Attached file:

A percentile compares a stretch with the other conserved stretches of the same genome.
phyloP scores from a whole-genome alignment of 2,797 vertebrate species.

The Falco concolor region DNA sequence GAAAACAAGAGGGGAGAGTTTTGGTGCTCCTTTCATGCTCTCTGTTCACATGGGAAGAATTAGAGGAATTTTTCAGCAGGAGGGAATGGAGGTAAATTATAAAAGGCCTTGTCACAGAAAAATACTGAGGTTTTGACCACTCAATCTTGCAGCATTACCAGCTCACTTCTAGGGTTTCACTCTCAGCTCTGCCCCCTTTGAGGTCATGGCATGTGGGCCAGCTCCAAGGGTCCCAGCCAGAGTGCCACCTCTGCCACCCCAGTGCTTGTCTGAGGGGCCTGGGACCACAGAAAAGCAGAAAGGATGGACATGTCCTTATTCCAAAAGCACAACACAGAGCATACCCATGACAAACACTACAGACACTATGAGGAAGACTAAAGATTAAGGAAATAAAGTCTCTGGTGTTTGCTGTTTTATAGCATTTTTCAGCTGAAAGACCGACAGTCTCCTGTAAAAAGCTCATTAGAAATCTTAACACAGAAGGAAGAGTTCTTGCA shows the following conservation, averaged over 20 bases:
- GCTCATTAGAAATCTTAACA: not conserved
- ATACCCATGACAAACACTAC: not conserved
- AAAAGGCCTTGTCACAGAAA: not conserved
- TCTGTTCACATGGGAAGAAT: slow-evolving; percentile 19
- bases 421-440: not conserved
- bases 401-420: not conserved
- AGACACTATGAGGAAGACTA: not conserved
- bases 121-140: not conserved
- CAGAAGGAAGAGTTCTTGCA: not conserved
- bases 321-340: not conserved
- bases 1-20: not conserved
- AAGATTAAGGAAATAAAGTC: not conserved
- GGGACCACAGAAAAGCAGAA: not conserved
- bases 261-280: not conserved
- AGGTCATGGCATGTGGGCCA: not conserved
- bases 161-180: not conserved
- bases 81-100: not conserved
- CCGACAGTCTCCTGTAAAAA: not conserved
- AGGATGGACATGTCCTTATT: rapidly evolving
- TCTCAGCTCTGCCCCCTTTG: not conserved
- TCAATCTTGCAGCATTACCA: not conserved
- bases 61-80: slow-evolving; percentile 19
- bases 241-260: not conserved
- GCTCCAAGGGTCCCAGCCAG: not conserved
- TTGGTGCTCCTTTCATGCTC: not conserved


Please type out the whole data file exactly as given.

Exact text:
A percentile compares a stretch with the other conserved stretches of the same genome.
phyloP scores from a whole-genome alignment of 2,797 vertebrate species.

The Falco concolor region DNA sequence GAAAACAAGAGGGGAGAGTTTTGGTGCTCCTTTCATGCTCTCTGTTCACATGGGAAGAATTAGAGGAATTTTTCAGCAGGAGGGAATGGAGGTAAATTATAAAAGGCCTTGTCACAGAAAAATACTGAGGTTTTGACCACTCAATCTTGCAGCATTACCAGCTCACTTCTAGGGTTTCACTCTCAGCTCTGCCCCCTTTGAGGTCATGGCATGTGGGCCAGCTCCAAGGGTCCCAGCCAGAGTGCCACCTCTGCCACCCCAGTGCTTGTCTGAGGGGCCTGGGACCACAGAAAAGCAGAAAGGATGGACATGTCCTTATTCCAAAAGCACAACACAGAGCATACCCATGACAAACACTACAGACACTATGAGGAAGACTAAAGATTAAGGAAATAAAGTCTCTGGTGTTTGCTGTTTTATAGCATTTTTCAGCTGAAAGACCGACAGTCTCCTGTAAAAAGCTCATTAGAAATCTTAACACAGAAGGAAGAGTTCTTGCA shows the following conservation, averaged over 20 bases:
- GCTCATTAGAAATCTTAACA: not conserved
- ATACCCATGACAAACACTAC: not conserved
- AAAAGGCCTTGTCACAGAAA: not conserved
- TCTGTTCACATGGGAAGAAT: slow-evolving; percentile 19
- bases 421-440: not conserved
- bases 401-420: not conserved
- AGACACTATGAGGAAGACTA: not conserved
- bases 121-140: not conserved
- CAGAAGGAAGAGTTCTTGCA: not conserved
- bases 321-340: not conserved
- bases 1-20: not conserved
- AAGATTAAGGAAATAAAGTC: not conserved
- GGGACCACAGAAAAGCAGAA: not conserved
- bases 261-280: not conserved
- AGGTCATGGCATGTGGGCCA: not conserved
- bases 161-180: not conserved
- bases 81-100: not conserved
- CCGACAGTCTCCTGTAAAAA: not conserved
- AGGATGGACATGTCCTTATT: rapidly evolving
- TCTCAGCTCTGCCCCCTTTG: not conserved
- TCAATCTTGCAGCATTACCA: not conserved
- bases 61-80: slow-evolving; percentile 19
- bases 241-260: not conserved
- GCTCCAAGGGTCCCAGCCAG: not conserved
- TTGGTGCTCCTTTCATGCTC: not conserved